A System of Confidence

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by Craig Hemke via Sprott Money News

On Twitter earlier this week, someone sent me a note asking if this weekend’s events represented “Peak America”. I responded that “Peak America” actually came a long time ago. The fall of Afghanistan is just the latest milepost on the way down.

And what does this have to do with the precious metals? Everything! Why? Because America has the world’s reserve currency, the world’s reserve banking system, the world’s reserve treasury markets, the world’s reserve payments system…you name it, I could keep going. So as America declines, the financial power it wields declines with it.

Never forget that the current monetary system—the one that has been in place now for 50 years—exists solely upon CONFIDENCE. Remove confidence and you’re left with nothing. So, as just one small recent example, what about the events in Afghanistan inspire confidence in American leadership in the world? To that point…

After the disaster of WWII, the global economy was in shambles. Countries were devastated and their financial conditions were in ruins. So, how do you go about rebuilding global trade and growth when there are no trustworthy and reliable means of facilitating trade? The answer: you decide to take the currency of the only remaining healthy economy and back it with a convertibility into gold. This is what took place at Bretton Woods in 1944, and if you’re unfamiliar with the details, you can learn more here:

In backing the U.S. dollar with U.S. gold reserves, the rebuilding world found a currency in which they had the confidence to trade and save. All was fine with this system until the world economy had rebuilt to the point where countries decided they’d prefer to hold their foreign currency reserves in gold than dollars. To avoid a comp

lete drain of the U.S. gold reserves, President Nixon “suspended” the dollar’s convertibility to gold on August 15, 1971, and the rest is—as they say—history.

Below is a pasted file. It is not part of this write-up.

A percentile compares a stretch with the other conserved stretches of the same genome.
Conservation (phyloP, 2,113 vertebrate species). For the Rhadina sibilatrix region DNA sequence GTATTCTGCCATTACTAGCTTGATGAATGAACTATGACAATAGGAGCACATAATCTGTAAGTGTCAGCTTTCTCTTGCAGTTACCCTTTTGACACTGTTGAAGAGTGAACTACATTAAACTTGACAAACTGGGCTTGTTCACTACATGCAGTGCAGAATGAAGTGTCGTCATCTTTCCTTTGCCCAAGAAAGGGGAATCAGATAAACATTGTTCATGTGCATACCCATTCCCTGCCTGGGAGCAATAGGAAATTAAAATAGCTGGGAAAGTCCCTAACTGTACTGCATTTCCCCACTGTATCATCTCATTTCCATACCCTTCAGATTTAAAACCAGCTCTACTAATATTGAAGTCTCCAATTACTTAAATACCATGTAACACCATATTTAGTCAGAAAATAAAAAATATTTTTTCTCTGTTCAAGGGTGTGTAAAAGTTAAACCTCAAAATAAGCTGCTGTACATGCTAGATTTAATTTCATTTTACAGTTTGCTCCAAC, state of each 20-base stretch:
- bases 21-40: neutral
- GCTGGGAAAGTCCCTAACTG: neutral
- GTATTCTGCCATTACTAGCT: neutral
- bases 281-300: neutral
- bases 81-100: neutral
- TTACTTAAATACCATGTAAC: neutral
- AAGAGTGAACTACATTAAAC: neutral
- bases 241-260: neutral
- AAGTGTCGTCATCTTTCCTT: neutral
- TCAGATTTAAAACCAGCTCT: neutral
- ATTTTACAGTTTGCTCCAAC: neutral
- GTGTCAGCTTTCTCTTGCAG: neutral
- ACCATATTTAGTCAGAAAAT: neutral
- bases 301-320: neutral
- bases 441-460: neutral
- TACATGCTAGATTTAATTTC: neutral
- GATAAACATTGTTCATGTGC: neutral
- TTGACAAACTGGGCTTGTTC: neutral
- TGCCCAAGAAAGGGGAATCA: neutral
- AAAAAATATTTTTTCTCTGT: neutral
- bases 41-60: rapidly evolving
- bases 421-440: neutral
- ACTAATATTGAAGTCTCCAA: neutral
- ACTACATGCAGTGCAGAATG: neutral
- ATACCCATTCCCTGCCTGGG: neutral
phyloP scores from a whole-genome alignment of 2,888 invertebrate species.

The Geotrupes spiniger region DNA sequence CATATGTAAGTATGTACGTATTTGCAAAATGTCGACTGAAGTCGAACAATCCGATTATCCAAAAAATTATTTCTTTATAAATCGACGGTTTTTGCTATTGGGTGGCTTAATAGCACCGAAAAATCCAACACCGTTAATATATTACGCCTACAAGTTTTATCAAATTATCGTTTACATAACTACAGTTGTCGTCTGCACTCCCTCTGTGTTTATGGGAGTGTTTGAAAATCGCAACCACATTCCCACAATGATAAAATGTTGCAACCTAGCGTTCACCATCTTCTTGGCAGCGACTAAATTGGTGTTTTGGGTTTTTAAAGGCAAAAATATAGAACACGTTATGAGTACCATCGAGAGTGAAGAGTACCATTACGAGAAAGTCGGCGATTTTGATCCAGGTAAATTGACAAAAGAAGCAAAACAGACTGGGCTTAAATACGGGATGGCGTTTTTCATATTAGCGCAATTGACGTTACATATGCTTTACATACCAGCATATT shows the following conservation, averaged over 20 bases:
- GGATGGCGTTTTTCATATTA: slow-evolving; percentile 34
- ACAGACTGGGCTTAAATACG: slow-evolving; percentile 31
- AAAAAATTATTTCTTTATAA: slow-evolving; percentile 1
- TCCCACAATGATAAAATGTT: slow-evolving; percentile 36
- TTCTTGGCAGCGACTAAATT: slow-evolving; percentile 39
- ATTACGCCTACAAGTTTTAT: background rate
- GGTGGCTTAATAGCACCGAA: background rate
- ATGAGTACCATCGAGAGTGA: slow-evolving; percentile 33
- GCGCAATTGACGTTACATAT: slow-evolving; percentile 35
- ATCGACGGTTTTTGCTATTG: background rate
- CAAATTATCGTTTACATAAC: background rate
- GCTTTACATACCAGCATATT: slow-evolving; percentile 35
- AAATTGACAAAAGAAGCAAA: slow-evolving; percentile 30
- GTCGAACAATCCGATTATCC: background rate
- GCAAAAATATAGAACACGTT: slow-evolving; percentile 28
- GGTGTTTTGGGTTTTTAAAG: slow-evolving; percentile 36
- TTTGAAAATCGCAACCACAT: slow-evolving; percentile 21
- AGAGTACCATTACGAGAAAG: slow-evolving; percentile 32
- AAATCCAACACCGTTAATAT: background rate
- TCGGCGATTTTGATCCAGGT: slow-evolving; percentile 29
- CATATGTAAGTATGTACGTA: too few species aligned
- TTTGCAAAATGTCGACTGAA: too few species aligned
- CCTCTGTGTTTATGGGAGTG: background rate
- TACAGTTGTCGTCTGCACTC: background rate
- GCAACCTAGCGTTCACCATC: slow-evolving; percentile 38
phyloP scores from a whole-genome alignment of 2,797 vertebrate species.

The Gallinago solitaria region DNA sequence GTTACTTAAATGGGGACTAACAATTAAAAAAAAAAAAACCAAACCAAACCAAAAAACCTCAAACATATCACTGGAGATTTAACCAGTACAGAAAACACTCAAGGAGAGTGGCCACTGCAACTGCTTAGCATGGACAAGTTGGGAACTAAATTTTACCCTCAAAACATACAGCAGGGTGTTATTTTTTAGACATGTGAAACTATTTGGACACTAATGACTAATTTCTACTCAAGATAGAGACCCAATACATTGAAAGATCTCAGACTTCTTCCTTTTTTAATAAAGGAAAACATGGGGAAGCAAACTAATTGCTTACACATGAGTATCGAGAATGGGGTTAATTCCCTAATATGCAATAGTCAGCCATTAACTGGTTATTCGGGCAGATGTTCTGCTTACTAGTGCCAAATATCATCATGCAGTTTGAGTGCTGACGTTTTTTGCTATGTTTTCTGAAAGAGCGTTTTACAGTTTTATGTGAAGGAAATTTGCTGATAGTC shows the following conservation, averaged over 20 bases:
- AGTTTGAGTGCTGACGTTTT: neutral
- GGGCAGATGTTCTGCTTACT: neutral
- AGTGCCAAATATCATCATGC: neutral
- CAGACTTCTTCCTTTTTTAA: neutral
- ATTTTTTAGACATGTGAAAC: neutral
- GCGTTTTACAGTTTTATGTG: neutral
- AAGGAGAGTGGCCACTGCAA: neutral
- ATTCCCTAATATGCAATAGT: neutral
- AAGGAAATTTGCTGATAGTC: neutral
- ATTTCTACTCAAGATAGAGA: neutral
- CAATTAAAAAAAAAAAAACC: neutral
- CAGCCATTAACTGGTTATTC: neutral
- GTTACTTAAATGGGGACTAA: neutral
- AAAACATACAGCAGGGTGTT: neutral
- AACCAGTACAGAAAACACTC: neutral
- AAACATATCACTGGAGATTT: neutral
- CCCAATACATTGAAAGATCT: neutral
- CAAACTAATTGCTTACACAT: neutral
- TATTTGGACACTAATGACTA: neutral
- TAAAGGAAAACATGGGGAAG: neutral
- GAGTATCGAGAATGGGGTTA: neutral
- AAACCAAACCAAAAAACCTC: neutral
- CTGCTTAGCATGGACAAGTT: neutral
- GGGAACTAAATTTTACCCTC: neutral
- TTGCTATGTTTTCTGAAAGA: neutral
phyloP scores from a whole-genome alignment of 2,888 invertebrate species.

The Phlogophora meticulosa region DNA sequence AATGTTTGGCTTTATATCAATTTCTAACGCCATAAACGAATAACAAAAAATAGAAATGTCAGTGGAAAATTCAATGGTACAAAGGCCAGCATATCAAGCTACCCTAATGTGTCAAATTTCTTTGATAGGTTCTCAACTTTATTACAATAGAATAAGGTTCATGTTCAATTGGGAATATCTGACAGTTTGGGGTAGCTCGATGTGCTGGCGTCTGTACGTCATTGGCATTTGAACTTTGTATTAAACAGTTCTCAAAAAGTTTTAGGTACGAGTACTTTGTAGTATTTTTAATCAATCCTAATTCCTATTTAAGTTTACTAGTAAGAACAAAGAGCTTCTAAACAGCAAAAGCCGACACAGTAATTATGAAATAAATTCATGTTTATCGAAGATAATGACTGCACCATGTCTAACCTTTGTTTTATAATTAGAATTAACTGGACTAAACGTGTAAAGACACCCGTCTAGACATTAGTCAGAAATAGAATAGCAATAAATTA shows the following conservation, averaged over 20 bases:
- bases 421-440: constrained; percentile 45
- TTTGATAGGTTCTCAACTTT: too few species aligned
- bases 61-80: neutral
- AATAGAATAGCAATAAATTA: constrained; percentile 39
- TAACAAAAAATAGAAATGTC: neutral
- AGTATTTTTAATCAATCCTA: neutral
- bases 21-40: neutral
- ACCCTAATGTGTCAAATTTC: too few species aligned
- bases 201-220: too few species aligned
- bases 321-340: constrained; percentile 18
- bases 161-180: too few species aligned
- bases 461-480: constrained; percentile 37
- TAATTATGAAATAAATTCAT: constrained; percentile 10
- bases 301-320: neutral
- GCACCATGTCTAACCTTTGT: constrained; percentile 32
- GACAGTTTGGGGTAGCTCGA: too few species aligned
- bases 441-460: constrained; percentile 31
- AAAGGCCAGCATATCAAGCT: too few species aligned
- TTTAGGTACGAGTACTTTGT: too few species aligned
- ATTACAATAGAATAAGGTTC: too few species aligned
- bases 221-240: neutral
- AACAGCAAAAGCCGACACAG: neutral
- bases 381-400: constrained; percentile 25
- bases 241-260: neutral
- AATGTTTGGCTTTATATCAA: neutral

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Since then, the entire global financial system has been running on an untethered and unbacked fiat currency regime. With gold now out of the picture, what props up this monetary system? Confidence! And nothing more.

The only thing backing dollars, euros, pounds, yen, and the rest is the confidence of the users of the currency. Stated another way, without confidence in the future value of a fiat currency, what does the user have left. Nothing. Consequently, the value of the currency falls to nothing, as well.

Further, in the years since WWII, the U.S. has positioned itself as the center of the global monetary system. Having control of the world’s reserve currency grants you these exorbitant privileges:

  • U.S. treasury markets are the largest in the world
  • All important commodities, specifically energy, are priced and traded in dollars
  • The U.S. controls the SWIFT system of international payments, which allows the exclusion of any country the U.S. deems hostile
  • The U.S. commercial banks have profitable operations in every foreign country with a functional economy

As such, a high level of confidence in U.S. political leadership, military leadership, and financial leadership is an absolute MUST if the current global monetary system is to be maintained.

And this is where recent events hit hardest in the big picture. What about this scene screams CONFIDENCE in U.S. policy, U.S. leadership, and U.S. trustworthiness?

Insane. Don’t have any other words.

The Kabul Airport.


— Ragıp Soylu (@ragipsoylu) August 16, 2021

When I say leadership, I do NOT mean the current Biden administration—though they are certainly not helping. What I mean is big picture: a bellwether country that can be relied upon for stability and…confidence. This is what America once was, and it’s WHY the U.S. enjoys all of those “global reserve” privileges. Remove confidence in America and you remove all need, reliance, and trust in the current system. This is why this past weekend’s events are so important. Perhaps not so much in a fundamental sense but instead in a sense of imagery and confidence (there’s that word again).

Recency and Normalcy Bias constrain the minds of many. If you’ve never lived in a time when the U.S. dollar was NOT the reserve currency of the world, it’s difficult to imagine a day in the future when suddenly that privilege evaporates. However, that moment is most assuredly coming, and one of your preparatory steps for this eventuality is the continual acquisition of physical precious metal.

And the collapse of confidence in the U.S. dollar and the dollar-based monetary system will unfold a little like Hemingway’s famous statement regarding bankruptcy. Confidence in the U.S. will continue to decline slowly, but then it will disappear almost all at once.

If anything, the tragic recent events we’ve witnessed in Afghanistan are just another step in that slow decline, and now that day of the final loss of confidence has grown even closer.

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